- Why it matters: CEOs are increasingly expected to respond not just to shareholders and board members, but employees, customers, the public, regulators, activists and more.
What's happening: The pandemic upheaval has made it even more crucial that leaders are good, empathetic communicators.
- The most-wanted soft skills include a high level of self-awareness, the ability to listen and communicate and "the capacity to infer how others are thinking and feeling," the HBR authors write.
🧠 Key finding: Today's complex organizations require more coordination and communications between disparate teams.
- At a time of labor shortages and high quit rates, leaders need to be adept at communicating. Straight-up bossing around is a flop with today's workers.
Raffaella Sadun, a Harvard Business School professor who co-authored the paper, said: "Telling people who have deep expertise what to do, without persuading them or convincing them, is not that feasible."
5. Abortions rise after long decline
One in five pregnancies in the U.S. in 2020 ended in abortion, Axios' Oriana Gonzalez writes from data released yesterday by the Guttmacher Institute.
- The number of abortions in the U.S. had been in decline for about 30 years until 2017, when national abortion figures were at their lowest since Roe v. Wade was decided in 1973.
- The new data shows they have been increasing since.
By the numbers: In 2020, there were 930,160 abortions — compared to 862,320 in 2017, an 8% increase, according to Guttmacher, a research organization that supports abortion rights.
- The abortion ratio (the number of abortions per 100 pregnancies) rose from 18.4% in 2017 to 20.6% in 2020.
- Between 2017 and 2020, there was a 6% decline in births.
6. 🦞 Maine's new plate police
- The "Vacationland" free-for-all is supposed to end when a Vanity Plate Review Committee revs up later this year, The Wall Street Journal reports (subscription).
But policing the plates will be tricky. A state draft rule "regarding obscene license plates" says staff "will recall or reject plates which":
- "Encourage violence or that may result in an act of violence or other unlawful activity because of the content of the language or configuration of letters and numbers."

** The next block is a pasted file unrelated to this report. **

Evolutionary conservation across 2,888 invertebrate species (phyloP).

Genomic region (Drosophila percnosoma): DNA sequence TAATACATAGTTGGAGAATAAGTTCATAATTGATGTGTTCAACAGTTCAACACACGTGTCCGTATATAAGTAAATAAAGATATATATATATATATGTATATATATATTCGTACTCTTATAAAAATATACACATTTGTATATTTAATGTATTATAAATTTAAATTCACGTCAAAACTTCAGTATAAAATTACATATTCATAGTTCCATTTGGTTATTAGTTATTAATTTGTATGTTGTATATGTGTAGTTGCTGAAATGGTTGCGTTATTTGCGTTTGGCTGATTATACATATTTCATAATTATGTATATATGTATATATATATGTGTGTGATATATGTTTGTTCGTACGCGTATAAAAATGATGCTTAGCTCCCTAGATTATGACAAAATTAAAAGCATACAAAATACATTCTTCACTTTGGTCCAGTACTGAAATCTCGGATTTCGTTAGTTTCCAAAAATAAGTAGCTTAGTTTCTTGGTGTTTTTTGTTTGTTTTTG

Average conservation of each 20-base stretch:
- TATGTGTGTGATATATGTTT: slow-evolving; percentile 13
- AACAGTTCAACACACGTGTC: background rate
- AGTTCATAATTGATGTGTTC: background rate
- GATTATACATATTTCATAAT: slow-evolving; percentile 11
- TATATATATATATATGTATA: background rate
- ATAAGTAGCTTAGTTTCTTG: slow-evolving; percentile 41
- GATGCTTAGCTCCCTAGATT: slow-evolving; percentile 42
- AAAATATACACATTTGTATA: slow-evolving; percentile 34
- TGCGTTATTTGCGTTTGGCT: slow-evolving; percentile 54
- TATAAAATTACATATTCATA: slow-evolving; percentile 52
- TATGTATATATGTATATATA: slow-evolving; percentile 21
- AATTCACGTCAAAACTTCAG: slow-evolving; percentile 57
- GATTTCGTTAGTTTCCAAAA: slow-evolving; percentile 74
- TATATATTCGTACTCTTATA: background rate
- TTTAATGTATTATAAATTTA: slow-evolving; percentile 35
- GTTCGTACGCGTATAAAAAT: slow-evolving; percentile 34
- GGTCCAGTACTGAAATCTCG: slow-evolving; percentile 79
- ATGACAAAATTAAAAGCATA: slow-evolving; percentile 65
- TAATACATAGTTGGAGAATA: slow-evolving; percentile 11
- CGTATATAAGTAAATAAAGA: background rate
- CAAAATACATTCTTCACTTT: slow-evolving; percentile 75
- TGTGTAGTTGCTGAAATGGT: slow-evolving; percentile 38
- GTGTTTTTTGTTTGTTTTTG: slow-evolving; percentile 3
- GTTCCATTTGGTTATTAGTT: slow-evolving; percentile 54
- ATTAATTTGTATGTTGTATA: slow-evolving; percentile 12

- "Connote genitalia or relate to sexual acts."
- "Contain language or a configuration of characters that include forms of slang terms, abbreviations, phonetic spellings, or mirror images of a word or term otherwise prohibited by this section, even if expressed in a language other than English."
🪞 About those "mirror images": Several current Maine plates, when seen in a rearview mirror, describe sex acts, The Journal notes.
- "For help with arcane lingo, the committee will consult the Urban Dictionary."
7. 🗳️ '24 watch
Above: Elon Musk tweeted that his 2024 presidential choice is TBD. But asked where he's leaning, he name-checked the Florida governor.
8. 🏀 Parting shot: Warriors' spin on "Moneyball"
Tonight is Game 6 of the NBA Finals, with the Golden State Warriors up 3-2 over the Boston Celtics. So the Warriors are one win away from the championship.
- To get there, the San Francisco team has been making adjustments with a major assist from a massive database, Axios' Ina Fried writes.
How it works: In addition to game footage, the Warriors capture every shot a player takes in practice — even those taken in warmups — with a system called NOAH, which uses facial recognition to match each shot to a player.
- The system detects whether missed shots were too long or short.
- Another system, called Catapult, collects biometric data from the players.
- The team feeds all that info into a massive cloud database.
Warriors executive V.P. Kirk Lacob says the analytics made possible by the team's cloud data store have helped identify specific advantages and player tendencies.
- The Warriors' Steph Curry, perhaps the greatest outside shooter ever, is always up for anything that can give him a fresh edge — or a new mountain to climb, Lacob said.
- Lacob said that with younger players, the shot-tracking technology can help identify, for example, who might be a promising three-point shooter with a little help.
Read more later this morning in Ina Fried's Axios Login. Sign up here.